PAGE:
Mohs Micrographic Surgery

Mohs Micrographic Surgery is a procedure that was developed by Frederic E. Mohs in the 1930s. Mohs surgery is highly specialized surgical technique used to remove skin cancer. It involves repeated excision of the tumor at increasing depths. At each stage, the entire excised area is examined microscopically to see if any cancerous cells are present. If cells are found, another stage is performed.

Moh’s SurgeryMohs surgery is most frequently used to remove basal and squamous cell carcinomas. Lesions that have already recurred or are likely to recur are often treated with Mohs surgery because of the procedure’s specificity. This precision makes Mohs surgery ideal for the removal of cancers in functionally critical areas, such as the face, hands, feet, and genitals.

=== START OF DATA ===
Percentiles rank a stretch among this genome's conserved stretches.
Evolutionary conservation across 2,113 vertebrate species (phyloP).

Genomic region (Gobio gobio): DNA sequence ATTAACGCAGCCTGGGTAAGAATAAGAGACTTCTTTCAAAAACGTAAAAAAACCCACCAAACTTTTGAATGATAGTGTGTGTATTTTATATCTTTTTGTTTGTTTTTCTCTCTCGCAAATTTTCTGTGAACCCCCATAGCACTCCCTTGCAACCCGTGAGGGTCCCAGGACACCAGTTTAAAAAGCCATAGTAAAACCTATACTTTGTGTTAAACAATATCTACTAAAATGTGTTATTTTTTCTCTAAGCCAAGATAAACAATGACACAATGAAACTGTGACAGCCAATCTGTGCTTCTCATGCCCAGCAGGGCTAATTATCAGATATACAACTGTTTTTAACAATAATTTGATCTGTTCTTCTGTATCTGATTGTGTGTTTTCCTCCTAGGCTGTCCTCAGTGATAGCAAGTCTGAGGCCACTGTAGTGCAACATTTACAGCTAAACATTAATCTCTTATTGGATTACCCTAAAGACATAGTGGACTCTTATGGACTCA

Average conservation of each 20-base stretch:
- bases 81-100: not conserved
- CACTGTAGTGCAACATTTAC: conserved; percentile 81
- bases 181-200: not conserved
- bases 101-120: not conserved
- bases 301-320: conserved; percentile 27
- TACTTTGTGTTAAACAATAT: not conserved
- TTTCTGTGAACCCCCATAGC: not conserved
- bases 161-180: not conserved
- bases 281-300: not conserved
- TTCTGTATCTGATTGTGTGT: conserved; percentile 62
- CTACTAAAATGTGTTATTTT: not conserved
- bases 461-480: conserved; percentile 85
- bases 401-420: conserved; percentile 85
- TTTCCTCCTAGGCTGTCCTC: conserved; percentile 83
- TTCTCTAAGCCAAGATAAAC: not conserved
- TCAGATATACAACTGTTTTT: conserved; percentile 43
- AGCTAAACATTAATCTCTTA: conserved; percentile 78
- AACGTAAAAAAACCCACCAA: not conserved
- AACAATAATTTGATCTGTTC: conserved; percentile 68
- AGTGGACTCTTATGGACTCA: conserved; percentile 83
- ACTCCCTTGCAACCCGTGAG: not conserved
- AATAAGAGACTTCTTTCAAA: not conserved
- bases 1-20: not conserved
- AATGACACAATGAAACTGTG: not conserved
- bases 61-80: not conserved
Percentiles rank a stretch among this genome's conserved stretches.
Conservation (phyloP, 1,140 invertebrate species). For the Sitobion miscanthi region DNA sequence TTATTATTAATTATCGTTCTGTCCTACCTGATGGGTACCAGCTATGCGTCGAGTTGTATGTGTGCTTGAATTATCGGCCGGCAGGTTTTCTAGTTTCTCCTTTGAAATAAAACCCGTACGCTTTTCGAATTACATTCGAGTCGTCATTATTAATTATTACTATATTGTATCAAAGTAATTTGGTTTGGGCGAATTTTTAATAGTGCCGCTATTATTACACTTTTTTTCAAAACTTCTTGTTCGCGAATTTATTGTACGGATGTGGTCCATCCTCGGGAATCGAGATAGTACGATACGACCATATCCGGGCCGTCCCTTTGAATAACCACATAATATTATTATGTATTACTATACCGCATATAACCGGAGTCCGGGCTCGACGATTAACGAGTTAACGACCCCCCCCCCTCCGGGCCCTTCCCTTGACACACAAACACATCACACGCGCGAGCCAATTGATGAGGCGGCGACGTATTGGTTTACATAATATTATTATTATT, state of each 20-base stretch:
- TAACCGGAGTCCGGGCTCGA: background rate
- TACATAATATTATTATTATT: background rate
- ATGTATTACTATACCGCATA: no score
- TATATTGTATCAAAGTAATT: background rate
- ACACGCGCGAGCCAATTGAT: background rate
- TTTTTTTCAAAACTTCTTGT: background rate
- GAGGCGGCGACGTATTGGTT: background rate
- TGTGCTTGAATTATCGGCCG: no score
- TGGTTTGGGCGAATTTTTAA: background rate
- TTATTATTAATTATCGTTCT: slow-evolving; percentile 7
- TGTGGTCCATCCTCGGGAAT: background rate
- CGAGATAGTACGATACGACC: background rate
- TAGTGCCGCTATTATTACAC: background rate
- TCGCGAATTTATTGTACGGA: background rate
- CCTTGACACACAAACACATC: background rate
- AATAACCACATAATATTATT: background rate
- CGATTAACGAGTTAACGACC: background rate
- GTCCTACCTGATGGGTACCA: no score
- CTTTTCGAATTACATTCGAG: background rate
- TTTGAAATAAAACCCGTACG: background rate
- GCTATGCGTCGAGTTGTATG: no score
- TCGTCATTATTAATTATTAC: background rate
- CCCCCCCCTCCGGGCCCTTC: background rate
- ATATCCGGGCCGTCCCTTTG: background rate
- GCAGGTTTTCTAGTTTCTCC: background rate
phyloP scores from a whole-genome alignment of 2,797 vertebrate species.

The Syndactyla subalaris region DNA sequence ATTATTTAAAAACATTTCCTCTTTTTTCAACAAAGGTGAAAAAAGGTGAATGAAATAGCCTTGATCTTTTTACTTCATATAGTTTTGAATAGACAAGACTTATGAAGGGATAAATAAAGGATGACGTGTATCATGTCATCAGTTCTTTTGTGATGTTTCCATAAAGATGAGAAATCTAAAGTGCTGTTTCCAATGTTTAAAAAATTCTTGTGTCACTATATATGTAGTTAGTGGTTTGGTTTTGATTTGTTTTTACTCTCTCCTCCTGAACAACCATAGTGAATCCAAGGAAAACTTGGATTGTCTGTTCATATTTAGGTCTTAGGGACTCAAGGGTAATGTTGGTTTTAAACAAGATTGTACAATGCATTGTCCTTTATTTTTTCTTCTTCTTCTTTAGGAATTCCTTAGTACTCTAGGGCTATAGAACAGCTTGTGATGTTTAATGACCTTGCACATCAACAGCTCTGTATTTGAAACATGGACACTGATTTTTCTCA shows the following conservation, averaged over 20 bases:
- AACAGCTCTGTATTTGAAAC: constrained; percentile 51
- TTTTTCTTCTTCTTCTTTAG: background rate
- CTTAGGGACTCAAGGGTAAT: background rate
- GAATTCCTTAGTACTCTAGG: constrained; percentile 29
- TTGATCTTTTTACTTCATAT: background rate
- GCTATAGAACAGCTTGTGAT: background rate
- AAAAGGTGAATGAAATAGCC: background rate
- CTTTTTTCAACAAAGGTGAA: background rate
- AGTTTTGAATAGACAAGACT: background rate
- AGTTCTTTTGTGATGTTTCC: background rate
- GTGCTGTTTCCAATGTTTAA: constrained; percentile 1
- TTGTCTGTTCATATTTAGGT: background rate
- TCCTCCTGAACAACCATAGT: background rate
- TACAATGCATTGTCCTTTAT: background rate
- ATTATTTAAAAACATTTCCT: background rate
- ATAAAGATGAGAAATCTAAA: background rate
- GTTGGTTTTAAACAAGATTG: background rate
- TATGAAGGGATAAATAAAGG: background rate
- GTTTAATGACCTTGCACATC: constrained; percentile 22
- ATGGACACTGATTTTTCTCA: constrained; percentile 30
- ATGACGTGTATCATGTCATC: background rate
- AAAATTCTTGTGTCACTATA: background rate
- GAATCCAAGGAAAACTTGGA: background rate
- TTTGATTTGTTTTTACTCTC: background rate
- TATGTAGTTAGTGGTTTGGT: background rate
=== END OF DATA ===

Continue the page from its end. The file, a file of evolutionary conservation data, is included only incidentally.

As with any surgery, there is a risk of scarring; however, because Mohs surgery removes as little as possible, scarring is minimized. There may be temporary or permanent numbness or muscle weakness in the area. Though most patients do not experience residual pain, Tylenol or Acetaminophen is generally all that is required for relief.

We offer our patients an information sheet upon scheduling an appointment for Mohs surgery. Additional information may also be obtained from the American Society for Mohs Surgery.